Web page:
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Teaching Children Of Poverty Can Be Very Challenging Essay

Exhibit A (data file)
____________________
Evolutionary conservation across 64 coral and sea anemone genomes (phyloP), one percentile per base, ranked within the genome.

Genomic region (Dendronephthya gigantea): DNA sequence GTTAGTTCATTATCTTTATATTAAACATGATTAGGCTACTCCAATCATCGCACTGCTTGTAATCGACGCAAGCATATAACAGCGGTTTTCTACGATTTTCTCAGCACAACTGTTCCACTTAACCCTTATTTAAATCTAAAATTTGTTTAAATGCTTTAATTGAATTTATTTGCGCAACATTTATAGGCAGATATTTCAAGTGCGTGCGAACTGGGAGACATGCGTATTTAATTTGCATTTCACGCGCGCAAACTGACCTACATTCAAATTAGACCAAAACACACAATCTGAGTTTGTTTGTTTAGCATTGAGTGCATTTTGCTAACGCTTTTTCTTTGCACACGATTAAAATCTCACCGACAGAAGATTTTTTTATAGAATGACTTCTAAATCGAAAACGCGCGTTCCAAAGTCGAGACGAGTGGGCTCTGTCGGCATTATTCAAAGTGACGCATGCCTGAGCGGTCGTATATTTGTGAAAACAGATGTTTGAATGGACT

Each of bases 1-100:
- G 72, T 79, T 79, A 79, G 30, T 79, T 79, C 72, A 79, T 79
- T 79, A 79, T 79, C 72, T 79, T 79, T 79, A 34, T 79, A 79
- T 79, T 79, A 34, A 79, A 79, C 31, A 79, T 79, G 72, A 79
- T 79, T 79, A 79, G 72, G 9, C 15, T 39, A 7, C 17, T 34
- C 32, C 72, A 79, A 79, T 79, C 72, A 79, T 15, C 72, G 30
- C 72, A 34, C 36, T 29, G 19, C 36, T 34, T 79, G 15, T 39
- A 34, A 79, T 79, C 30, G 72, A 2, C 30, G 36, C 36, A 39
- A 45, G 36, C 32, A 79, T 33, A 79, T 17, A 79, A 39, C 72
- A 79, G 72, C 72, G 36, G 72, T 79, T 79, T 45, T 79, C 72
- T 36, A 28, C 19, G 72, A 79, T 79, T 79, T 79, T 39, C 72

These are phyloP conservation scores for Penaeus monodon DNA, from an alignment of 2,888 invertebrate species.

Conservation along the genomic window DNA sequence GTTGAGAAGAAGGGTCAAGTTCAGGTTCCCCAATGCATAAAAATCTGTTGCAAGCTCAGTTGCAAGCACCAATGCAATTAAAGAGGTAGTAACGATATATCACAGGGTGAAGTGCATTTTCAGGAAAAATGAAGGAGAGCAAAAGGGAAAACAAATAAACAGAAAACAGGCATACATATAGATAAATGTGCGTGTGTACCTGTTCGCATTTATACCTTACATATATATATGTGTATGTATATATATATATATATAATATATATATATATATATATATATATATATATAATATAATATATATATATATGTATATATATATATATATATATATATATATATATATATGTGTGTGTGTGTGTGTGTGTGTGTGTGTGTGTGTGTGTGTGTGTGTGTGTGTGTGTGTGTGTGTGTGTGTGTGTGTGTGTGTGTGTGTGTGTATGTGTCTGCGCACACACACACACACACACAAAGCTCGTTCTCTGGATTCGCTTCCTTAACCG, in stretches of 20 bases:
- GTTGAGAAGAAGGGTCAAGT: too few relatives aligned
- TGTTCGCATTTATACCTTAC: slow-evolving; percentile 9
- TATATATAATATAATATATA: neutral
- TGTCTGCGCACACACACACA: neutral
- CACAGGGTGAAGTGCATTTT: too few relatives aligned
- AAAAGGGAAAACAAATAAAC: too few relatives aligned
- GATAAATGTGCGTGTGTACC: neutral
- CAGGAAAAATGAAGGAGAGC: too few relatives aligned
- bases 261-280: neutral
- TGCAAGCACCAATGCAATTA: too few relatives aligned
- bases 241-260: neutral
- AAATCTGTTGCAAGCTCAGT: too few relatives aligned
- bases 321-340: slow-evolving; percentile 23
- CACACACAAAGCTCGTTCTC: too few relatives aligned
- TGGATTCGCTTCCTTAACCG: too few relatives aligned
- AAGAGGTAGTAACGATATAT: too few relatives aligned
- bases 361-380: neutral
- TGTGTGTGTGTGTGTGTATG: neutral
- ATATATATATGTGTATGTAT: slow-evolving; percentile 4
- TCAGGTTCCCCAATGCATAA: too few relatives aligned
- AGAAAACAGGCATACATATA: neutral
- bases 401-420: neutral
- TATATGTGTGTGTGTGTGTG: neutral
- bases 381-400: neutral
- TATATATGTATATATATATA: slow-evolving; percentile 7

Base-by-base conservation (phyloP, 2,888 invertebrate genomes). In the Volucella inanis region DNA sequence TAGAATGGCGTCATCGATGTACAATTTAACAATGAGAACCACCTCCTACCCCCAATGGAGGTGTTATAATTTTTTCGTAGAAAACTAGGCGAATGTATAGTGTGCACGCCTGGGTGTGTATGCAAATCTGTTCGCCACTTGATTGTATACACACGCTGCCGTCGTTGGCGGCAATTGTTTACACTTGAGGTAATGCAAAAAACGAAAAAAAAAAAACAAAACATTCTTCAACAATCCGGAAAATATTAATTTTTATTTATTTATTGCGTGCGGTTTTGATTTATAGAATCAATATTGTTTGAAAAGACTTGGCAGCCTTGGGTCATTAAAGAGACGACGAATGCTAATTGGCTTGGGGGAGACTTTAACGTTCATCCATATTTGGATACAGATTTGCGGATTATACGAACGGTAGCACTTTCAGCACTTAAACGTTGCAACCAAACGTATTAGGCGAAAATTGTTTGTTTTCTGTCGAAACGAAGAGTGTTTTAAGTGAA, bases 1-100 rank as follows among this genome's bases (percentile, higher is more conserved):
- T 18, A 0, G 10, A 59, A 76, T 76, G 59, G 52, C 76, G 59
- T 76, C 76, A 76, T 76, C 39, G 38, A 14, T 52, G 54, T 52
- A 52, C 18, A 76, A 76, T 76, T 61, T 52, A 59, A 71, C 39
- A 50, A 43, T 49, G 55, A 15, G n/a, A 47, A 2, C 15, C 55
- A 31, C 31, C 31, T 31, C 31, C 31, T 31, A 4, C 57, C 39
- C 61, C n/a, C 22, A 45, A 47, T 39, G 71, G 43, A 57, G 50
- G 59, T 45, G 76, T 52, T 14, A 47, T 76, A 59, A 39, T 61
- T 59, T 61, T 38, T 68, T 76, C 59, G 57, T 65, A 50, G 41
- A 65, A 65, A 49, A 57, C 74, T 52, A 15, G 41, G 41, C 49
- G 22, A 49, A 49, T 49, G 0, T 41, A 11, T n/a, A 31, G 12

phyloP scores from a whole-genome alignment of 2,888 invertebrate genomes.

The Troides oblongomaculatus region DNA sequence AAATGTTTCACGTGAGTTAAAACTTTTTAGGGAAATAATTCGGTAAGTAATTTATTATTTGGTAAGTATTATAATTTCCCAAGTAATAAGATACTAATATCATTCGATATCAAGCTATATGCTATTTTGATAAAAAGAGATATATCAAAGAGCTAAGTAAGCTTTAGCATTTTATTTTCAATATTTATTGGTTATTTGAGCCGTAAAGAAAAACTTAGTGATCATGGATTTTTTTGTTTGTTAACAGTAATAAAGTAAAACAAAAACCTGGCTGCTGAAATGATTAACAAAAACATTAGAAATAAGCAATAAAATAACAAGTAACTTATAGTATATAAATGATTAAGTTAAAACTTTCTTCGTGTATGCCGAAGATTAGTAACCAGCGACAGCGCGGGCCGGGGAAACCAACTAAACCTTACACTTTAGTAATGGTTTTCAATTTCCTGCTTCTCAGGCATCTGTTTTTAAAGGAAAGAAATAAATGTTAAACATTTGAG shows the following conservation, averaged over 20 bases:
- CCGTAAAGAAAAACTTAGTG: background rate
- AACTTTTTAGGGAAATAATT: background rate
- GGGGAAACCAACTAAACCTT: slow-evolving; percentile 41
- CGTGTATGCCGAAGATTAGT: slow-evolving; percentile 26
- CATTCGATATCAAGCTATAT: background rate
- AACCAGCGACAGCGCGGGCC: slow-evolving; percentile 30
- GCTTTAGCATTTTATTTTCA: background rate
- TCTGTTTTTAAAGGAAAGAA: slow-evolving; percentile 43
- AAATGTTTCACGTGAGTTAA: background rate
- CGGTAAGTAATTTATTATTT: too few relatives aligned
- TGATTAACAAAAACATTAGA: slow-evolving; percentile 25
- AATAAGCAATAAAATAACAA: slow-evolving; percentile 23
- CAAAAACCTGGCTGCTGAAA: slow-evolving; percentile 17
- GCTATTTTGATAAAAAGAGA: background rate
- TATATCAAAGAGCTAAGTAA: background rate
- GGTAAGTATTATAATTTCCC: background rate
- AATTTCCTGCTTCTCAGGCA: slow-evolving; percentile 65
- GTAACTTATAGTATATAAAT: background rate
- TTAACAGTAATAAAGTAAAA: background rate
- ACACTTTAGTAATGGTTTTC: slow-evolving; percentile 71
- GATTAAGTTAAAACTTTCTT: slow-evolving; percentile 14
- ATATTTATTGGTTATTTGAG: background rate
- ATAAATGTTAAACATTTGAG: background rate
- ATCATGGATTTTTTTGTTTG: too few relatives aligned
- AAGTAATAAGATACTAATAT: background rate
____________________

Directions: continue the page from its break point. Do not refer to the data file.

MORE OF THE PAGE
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Teaching children of poverty can be very challenging. These children are more likely than their peers to experience poor nutrition, parents with low educational attainment and underemployment, broken families, child abuse and neglect, drug abuse, teen-age pregnancies and high rates of dropping out (Holt & Garcia, 2016). It has been my experience that these students are a little rough around the edges which may cause an educator the inability to see beyond the exterior of the child thus treating them more harshly than their peers. Being employed in a Title 1 school, I have had the pleasure of working with students and families whose major source of income is welfare. They often came from a single-parent household and arrived at school improperly dressed and usually hungry. I found that meeting the child’s basic needs helped them focus on school and took some of the stress off of their parents as they knew their child was in a safe, caring place. One thing that was vital in our classroom was firmness and consistency. Unfortunately, many teachers and schools do not possess the knowledge and experience required for success in these more challenging schools. Impoverished students often do not care about their education nor did their parents seem to care how their children perform in school (Holt & Garcia, 2016). I feel this can be attributed to distraction from just trying to survive. In order to have greater success in the classroom of impoverished students, teachers need to
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